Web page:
It was nine in the morning when I got down from the school bus, but the mist had still not completely shed its blanket. A big banner saying, “Inspira – 1999” hung across the entrance to the park, and as I stood on the top step and looked down on the sprawling park, I could see that children from other schools were already there. The last interschool competition for the year, and it was the biggest one I had seen till then. I was determined that it would be my first winning competition, so I could make the school proud for the confidence they had shown in my poetry, urging me on when I didn’t think I had a poet in me.

A thread suddenly fell around my neck with a participant’s badge, and I smiled, knowing my teacher was standing behind me. “You can do it, Ani,” she said, and patted my cheek, as she handed me a few sheets of paper and a card with the topics of all the contests on it. “Go find your inspiration, and write. You have to be back here by noon to submit, okay?”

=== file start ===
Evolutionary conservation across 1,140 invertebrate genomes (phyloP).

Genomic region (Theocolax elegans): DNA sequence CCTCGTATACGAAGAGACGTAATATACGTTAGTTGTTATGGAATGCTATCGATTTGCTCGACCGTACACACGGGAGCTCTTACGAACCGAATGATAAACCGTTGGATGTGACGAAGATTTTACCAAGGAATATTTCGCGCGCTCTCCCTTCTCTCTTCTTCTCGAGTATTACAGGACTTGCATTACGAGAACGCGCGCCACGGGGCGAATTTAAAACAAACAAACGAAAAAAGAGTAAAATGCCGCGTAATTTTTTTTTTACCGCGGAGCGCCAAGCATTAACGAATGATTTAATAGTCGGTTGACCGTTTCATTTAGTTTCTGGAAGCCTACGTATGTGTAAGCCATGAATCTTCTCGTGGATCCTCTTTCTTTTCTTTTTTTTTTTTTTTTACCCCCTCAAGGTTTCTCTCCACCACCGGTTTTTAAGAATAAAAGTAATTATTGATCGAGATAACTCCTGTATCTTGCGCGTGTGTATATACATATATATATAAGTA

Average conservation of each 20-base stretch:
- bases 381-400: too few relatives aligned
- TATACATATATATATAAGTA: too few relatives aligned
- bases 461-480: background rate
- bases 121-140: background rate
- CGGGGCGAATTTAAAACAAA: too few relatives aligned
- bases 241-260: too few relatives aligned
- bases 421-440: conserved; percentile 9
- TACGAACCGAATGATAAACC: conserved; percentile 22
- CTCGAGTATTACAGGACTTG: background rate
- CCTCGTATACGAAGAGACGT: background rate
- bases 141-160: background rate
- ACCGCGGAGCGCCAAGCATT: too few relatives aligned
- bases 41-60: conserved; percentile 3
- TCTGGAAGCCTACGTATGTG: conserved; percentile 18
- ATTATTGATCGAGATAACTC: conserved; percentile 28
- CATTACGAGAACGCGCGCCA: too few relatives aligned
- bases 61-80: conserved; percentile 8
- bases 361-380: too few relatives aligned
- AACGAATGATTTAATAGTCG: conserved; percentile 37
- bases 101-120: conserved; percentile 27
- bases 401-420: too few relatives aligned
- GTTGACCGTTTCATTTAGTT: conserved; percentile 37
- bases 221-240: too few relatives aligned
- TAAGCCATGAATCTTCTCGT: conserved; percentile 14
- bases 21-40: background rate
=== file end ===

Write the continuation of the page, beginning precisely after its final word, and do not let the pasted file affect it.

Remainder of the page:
I nodded, and walked off to find a little free space on the park lawn, and write. When I began, I was lost to the world, as I usually was when I wrote a poem; but I knew my teacher would be keeping an eye on me.

“Can I sit with you, please?”

Her voice broke my chain of thought, and I looked up to see her smile at me. She wasn’t from my school, but I could tell she was about the same age as me. I looked at my watch, and it was a quarter past ten.

“If it is a problem, you can say so at least. I won’t disturb,” she said, and began to walk away.

“No no. Please, it is fine. I was lost in thought, that’s all,” I told her, pointing to the blanket I sat on, and asking her to sit. She smiled, and adjusting her skirt, sat down.

“Hi. I am Nisha, from St. Paul’s. You are from Bishop’s right?” she asked, and I nodded. “You’re a poet too, oh I’m so glad. Now I understand why you were lost in thought, the same happens to me,” she said, and I smiled back at her.